Film and disability don't have to be mutually exclusive, but you wouldn’t know it from what Hollywood has to show you. While exploring gender, sexuality, race, and gender identity in film school, I felt compelled to look into how disability factored into film as well. That’s when I first decided to explore the complex issues surrounding both portrayals of disability in film and lack of representation for people with disabilities working in the film industry.
It led to a lively weekly Twitter conversation called #FilmDis, asking participants to discuss proposed topics such as whether nondisabled people should be given the opportunity to play characters with disabilities, which films or television shows get disability portrayals right, and how to work with allies in the film industry to encourage better casting of actors with disabilities.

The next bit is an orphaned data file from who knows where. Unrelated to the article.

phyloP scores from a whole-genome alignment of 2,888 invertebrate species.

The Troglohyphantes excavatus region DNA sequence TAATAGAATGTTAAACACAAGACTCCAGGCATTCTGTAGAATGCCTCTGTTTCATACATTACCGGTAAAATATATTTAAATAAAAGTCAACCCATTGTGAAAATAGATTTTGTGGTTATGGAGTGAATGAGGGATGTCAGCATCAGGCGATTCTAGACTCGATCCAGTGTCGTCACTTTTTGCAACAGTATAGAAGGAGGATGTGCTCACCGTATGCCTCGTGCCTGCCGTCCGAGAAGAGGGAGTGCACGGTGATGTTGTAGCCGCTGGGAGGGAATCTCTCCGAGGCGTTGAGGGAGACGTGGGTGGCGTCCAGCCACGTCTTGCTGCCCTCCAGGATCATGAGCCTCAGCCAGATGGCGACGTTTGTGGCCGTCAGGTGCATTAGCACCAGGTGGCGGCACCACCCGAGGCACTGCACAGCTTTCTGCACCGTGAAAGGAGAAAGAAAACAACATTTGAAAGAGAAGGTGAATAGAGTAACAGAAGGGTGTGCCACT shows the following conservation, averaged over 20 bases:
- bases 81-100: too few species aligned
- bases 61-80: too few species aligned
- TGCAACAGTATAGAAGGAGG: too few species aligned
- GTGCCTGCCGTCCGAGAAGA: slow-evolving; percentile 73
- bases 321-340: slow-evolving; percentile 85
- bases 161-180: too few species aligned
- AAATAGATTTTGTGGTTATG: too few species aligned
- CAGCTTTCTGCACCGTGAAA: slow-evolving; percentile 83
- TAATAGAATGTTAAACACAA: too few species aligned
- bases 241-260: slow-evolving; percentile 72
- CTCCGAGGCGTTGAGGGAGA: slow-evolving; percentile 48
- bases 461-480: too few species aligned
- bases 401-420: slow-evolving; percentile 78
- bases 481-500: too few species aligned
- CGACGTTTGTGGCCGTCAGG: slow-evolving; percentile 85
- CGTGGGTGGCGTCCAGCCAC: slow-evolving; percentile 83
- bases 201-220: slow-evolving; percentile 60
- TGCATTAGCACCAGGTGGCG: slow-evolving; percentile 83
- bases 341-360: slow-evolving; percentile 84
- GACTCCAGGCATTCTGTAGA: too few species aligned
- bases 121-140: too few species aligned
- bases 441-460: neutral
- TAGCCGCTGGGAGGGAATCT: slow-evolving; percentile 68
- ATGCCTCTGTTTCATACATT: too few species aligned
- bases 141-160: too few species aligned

As the lone student with a physical disability in my BFA program, I experienced resistance from my peers at every step of the way. Since we were constantly competing for spots, I was seen as the “weak link” and no one would work with me on any of my film projects. I realized early on that I was pretty much on my own. If I wanted to make it in film, I would have to find my own crew and show my professors I was just as capable. I decided to take an independent study on disability and film, to better understand the issues plaguing my community.